Skip to main content

Experience Matters With Skinfix’s Amy Gordinier

How the founder and CEO of Skinfix founder pioneered the clean clinical category in prestige beauty.

For Amy Gordinier, the founder and chief executive officer of Skinfix, success is written in the stars.

Gordinier, who studied comparative religion at Princeton University, calls herself a curious spiritualist and is an avid amateur astrologer. She herself is a Gemini, the sign of curiosity, a trait that infuses both her personal and professional life, and her brand is a Leo.

It’s an auspicious match. “Gemini and Leo get along really well,” Gordinier said. “Gemini is an air sign and Leo is fire — air fuels fire.”

Indeed, since founding the brand in 2014 as an early pioneer in the conversation around skin barrier health, Skinfix has grown exponentially. Sales were said to be approaching $25 million in 2021, a number Gordinier declined to comment on. But she did note that its growth rate is trending triple digits for the year, and that Skinfix is expected to be a top 20 treatment brand at Sephora this year.

Related Galleries

Recently, the entrepreneur sat down with Beauty Inc to talk about how she’s navigated the growth of the brand and pioneered the clean clinical sector in the skin care category.

You May Also Like

How did you discover Skinfix and what was it about it that appealed to you so much?

Amy Gordinier: I worked in beauty for about 20 years and moved to Nova Scotia to have my children. I met a woman who had a healing balm her great-grandfather had created in 1870 in England. It was called Skinfix, and what captivated me about the formula was it contained four OTC [over-the-counter] pharmaceutical grade actives at their active level. That caught my attention. Over the years, the family, had collected hundreds of handwritten letters, before reviews, from people who had used it to treat serious skin issues. This idea that what was essentially a clean product — back then we called it natural — was so effective at treating serious medical skin issues had not been done on a broader scale. It was really exciting. So I bought the name, a great product, a great story and powerful DNA.

What was your next move?

A.G.: I took it to one of the foremost contact dermatologists in Canada — they’re the ones who see the tough stuff. She loved the ingredients, but she said, I’ll never prescribe this because you have no clinical data. So we did a study in her office with 10 patients, and the results were so strong, she recommended we do a second study with 30 patients, where we put the balm head-to-head with a hydrocortisone cream, a steroid. We saw we were equivalent in every metric, and superior to it, in that over time, the balm improved the skin barrier function.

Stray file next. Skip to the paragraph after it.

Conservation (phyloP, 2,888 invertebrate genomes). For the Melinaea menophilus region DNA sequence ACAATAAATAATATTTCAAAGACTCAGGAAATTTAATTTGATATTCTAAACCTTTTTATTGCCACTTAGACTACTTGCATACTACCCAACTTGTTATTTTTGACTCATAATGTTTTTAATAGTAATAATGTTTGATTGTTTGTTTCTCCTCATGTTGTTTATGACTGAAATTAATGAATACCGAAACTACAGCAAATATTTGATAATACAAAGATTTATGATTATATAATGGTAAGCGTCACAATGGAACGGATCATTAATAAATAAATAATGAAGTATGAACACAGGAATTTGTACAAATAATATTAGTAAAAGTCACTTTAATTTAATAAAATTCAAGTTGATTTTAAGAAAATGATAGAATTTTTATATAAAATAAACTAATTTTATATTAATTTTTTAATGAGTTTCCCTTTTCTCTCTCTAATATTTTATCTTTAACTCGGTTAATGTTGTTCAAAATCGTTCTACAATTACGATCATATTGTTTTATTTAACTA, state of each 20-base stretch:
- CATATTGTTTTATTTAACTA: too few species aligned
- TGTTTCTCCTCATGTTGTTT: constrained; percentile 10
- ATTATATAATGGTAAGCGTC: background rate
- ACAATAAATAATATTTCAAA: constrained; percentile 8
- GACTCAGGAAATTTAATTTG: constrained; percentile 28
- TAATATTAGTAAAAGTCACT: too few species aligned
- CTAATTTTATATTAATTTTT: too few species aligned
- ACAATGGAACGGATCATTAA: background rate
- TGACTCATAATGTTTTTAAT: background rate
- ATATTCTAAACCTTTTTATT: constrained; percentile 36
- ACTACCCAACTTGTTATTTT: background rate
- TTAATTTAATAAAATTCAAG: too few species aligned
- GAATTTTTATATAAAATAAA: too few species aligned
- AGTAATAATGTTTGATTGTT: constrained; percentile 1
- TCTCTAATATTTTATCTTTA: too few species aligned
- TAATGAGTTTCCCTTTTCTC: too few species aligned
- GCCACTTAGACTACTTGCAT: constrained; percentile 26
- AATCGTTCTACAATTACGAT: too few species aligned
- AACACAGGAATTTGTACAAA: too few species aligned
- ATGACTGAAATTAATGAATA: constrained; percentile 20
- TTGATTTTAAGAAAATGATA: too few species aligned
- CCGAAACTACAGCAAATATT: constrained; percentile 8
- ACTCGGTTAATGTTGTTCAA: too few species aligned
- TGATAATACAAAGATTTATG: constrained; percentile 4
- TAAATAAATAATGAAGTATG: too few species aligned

That was an aha moment — where I thought I actually might have something that the derm community would prescribe to patients.

That allowed us to make a really strong clinical claim about treating eczema and improving skin barrier function. We were able to get a strong derm seal of approval, which is important when you’re going up against brands like Emlactin and CeraVe.

Were you thinking of it as a beauty brand?

A.G.: I am a Sephora shopper and worked at Jo Malone. I’m a prestige beauty queen. I love prestige beauty, but at the time, I had an ointment to treat eczema and I don’t think prestige beauty was ready for a clean OTC hard-hitting eczema product. The world has changed a lot and now it’s very exciting to have a clinically validated OTC product line at Sephora. That is on target with what clients are excited about. We were way ahead of our time, operating in white space.

What changed?

A.G.: A couple of things happened. We spent five years working closely with derms and building out the line — first eczema, then rosacea, then keratosis pilaris. We did 33 clinical studies, five of which were published, and got momentum in the derm community. We realized there was one common thread: skin barrier health. It was a combination of having a broader range of products and meeting clients at a place where they were looking for clean and clinically proven clean — it coalesced. It was timing — everything came together and we had the right product line at the moment. Sephora was ready to move into the future.

Was the evolution of brand more organic or planned?

A.G.: It was organic. It evolved from an idea of a clean OTC, clinically proven derm-recommended skin care line, and we, the doctors, lead in terms of where there were needs for products to fulfill certain pain points. Sometimes they wanted an adjunct therapy, used alongside a topical prescription, that would enhance it or make less side effects, and there were opportunities to create products in place of prescription therapies, like an AHA body cream.

It evolved on this conviction that clean could be medically efficacious, derm prescribed and as good as prescription products.

We went step by step.

Your dad was head of manufacturing for Estée Lauder — what did you learn from him about the business?

A.G.: Innovation is my passion but manufacturing is my second favorite part of running a beauty company. I love the sense of accomplishment, the timelines. I love our operations meetings and weekly project reviews, where we go through formalizing packaging, formula testing, filling. This has been beneficial to me as a founder. We did phenomenally well during the supply chain crisis, because we built a strong culture of operations management from the get-go.

What did you learn from working with Jo Malone? What was her advice to you when you struck out on your own?

A.G.: Jo is a total disruptor in the fragrance space. She saw the future, she was manically focused on it. She didn’t look at NPD data — she believed in her instinct and intuition and vision and followed the path. It was inspiring to watch. She taught me to stay true. If you believe you have an idea and you have conviction, that it is something the world wants or needs — stick with that conviction. Don’t stray or get distracted by trends.

She’s also a huge supporter of women. She told me I had what it takes to be an entrepreneur, which is so formative and powerful. That gave me the chutzpah and belief that I can do it.

What was it like to go from a corporate structure to entrepreneur life? What was the biggest “oh s–t” moment?